You unfortunatly are making the same fatal-flaw
mistake that all conventional thinkers -even the
outside the box inventive ones- continue to make:

you cannot identify, distinguish, specify or apply -
complete non-Abelian, non-commutative aspects to
considerations of 'dimensions' - whether temporal or
spatial.  You and all .. conflate commutative -and-
non-commutative standards when analyzing dimensions.

You also ignore basic arithmetic definitions and
pretend they hold no meaning, particularly when
those definition standards arise in weakly discussed 

Let me pose this simple everyday definition that is
typically laxly understood/applied, to see what you think:   

Tenet JNR-01:  every exponent is indicative of 'dimension(s)',
               not just positive integer exponents.


13 July 2005

chris peck wrote:
> Hi James;
> I suspected that this part of my argument to Stephen would raise objections
> from other members of this board.
> '>Actually, this is not correct; but a presumption of experiential
> pre-bias.'
> It may be. Nevertheless, without the experience to hand at all, I maintain
> that the asymetry exists in the sense that my movement in spatial dimensions
> is second nature, movement in time - other than the apparantly inevitable
> next step forward - is theoretical at best. It is not something I can just
> do, I am in the 'now' in a stronger sense than I am 'here'.
> But, say time travel is possible, we have a futher asymetry in so far as the
> idea that time is a dimension in the same sense that x,y,z leads to
> paradoxes if we attempt to move around it. Spatial movement does not involve
> paradoxes.
> I think this is enough to establish an asymetry in nature rather than just
> experience.
> Regards
> Chris.
> >From: James N Rose <[EMAIL PROTECTED]>
> >To:
> >CC: Stephen Paul King <[EMAIL PROTECTED]>
> >Subject: The Time Deniers and the idea of time as a "dimension"
> >Date: Mon, 11 Jul 2005 07:11:55 -0700
> >
> >chris peck wrote:
> > >
> > > Hi Stephen;
> > >
> > > I suppose we can think of time as a dimension. However, there are
> >provisos.
> > > Time is not like x, y, or z in so far as we have no ability to freely
> > > navigate the axis in any direction we choose. We are embedded in time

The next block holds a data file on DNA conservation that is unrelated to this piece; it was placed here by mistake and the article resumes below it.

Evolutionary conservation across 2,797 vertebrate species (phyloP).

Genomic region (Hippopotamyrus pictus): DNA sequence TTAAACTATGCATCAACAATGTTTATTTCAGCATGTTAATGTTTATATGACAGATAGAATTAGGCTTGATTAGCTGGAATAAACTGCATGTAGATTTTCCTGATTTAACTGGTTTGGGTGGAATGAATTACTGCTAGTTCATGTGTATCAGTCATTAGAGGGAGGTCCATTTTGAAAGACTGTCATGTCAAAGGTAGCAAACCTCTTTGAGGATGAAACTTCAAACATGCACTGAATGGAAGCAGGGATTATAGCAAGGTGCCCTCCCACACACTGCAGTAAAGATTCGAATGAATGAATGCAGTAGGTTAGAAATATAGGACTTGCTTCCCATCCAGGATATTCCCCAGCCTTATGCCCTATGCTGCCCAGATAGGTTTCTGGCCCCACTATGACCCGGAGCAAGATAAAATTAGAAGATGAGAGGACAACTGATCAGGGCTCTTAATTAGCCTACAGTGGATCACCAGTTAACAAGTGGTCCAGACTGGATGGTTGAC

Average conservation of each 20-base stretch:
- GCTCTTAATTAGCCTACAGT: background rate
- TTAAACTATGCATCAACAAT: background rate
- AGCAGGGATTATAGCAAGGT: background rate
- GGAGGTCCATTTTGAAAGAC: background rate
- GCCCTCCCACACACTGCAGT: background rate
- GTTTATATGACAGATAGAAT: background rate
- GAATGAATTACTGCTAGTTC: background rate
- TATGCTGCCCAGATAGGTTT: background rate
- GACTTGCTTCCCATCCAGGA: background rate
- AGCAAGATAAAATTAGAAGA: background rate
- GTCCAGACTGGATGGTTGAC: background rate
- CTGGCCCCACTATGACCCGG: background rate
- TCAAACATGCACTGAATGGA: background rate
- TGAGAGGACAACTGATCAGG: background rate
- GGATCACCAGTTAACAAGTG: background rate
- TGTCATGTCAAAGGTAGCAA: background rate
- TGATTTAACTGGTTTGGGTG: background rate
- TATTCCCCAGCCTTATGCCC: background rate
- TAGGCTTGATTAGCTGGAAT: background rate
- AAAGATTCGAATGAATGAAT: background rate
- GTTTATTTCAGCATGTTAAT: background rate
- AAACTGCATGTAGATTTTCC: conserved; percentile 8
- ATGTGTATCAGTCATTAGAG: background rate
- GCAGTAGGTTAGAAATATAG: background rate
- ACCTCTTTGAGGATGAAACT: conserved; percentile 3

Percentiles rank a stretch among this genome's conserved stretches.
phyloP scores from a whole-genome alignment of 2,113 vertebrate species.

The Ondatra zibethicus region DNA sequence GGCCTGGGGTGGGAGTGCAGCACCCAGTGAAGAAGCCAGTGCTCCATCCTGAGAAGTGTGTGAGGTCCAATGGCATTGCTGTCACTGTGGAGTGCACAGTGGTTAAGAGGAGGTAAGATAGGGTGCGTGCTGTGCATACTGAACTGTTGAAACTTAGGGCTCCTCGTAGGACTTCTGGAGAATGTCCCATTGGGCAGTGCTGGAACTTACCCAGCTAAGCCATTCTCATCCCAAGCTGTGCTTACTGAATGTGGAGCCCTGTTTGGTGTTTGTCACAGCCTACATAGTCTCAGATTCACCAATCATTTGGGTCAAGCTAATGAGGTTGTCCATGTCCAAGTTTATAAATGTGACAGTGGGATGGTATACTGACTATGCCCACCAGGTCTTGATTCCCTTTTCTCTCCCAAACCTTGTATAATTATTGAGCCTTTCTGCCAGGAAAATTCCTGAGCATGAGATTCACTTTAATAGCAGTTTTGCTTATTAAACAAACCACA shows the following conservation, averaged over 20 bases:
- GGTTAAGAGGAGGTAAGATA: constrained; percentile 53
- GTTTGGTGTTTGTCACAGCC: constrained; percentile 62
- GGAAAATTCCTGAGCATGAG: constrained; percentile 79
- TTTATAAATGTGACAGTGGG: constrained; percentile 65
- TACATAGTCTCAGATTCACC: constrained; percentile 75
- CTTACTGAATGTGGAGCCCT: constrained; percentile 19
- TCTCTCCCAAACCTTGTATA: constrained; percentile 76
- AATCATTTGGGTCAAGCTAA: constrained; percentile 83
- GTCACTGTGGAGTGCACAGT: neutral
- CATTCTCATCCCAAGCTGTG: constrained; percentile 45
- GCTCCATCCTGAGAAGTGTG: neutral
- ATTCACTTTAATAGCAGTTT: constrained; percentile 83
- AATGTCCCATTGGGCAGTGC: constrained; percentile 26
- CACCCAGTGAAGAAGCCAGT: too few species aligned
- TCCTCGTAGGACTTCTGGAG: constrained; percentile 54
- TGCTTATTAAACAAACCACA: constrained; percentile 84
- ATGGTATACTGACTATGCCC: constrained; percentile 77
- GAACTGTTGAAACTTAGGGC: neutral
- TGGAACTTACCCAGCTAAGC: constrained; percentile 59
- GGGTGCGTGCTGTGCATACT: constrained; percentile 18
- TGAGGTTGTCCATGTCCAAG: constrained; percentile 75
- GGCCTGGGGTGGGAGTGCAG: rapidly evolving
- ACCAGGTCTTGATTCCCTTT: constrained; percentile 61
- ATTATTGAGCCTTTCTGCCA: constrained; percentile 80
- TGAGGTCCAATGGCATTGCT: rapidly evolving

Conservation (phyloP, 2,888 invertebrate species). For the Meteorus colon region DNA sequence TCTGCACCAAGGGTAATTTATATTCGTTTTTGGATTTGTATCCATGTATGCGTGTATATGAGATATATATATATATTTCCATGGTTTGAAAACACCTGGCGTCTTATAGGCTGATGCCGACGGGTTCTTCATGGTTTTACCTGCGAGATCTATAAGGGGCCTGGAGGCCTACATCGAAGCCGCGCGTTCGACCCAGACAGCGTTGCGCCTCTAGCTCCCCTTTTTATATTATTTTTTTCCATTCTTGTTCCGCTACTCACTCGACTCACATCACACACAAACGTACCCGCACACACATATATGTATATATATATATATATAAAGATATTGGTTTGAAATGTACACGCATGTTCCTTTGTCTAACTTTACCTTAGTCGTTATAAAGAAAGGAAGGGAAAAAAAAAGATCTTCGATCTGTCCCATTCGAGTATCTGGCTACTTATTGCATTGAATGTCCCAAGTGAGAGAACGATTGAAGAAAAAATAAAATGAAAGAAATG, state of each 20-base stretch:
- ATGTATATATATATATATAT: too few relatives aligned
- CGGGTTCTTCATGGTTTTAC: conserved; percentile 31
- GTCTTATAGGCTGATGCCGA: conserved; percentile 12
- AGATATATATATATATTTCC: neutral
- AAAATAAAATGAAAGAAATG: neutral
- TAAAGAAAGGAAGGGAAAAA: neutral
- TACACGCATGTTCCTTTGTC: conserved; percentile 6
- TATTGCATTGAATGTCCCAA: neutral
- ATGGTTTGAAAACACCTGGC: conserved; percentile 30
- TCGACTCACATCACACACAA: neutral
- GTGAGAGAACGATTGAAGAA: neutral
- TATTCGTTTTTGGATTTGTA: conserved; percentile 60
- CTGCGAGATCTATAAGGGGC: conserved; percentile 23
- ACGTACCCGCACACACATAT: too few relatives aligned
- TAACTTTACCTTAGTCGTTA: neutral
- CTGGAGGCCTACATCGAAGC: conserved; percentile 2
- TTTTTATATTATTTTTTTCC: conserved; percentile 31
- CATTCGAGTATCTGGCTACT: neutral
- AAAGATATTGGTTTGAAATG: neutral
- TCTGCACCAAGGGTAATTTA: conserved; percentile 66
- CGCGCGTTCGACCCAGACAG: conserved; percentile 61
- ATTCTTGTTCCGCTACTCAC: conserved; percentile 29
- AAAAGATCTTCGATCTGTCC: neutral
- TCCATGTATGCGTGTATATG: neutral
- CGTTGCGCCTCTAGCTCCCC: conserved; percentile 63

> >and it
> > > moves onwards in a single direction without anyone’s consent.
> >Furthermore,
> > > where it possible to move around in time all sorts of paradoxes would
> >appear
> > > to ensue that just don’t when I traverse the spatial dimensions. I’d
> >appeal
> > > to an asymmetry between time and space, it is a dimension of sorts, but
> >not
> > > one that can conceptually swapped with a spatial dimension easily. I
> >don’t
> > > think the a priori requirements for space will be necessarily the same
> >as
> > > those for time.
> >
> >
> >
> >Actually, this is not correct; but a presumption of experiential pre-bias.
> >While it is true that we can calculate negative spatial values and not
> >identify negative temporal values easily - or at all in some cases - let
> >me describe motion in this alternative way for you:
> >
> >1. All action/motion is never a single dimension but instead, a net-vector.
> >(be it spatially evaluated or temporally or both).
> >
> >therefore, it is quite possible to say that the impression of time
> >as a positive single vector is masking its composite dimensional structure
> >which it is really made of.
> >
> >2. Negative spatial distances are calculation illusions, usable only
> >because
> >we can visually identify a sequence reversal and label the suquences
> >alternatively - even though - in a relativistic universe, ALL actions and
> >traversals of 'distance' are and can only be done ... positively.
> >"Negative" dimension values are conditional computational handwavings.
> >
> >And again, even spatial traversals are net-vectors.  A body in true motion
> >through space is ALWAYS in a positive net-vector; the same as
> >presumptively ascribed only to time.
> >
> >Therefore, Time can and undoubtably does have, internal dimesional
> >structuring; contrary to the conventional view of it not.
> >
> >James Rose
> >ref:
> >"Understanding the Integral Universe" (1972;1992;1995)
> >
> _________________________________________________________________
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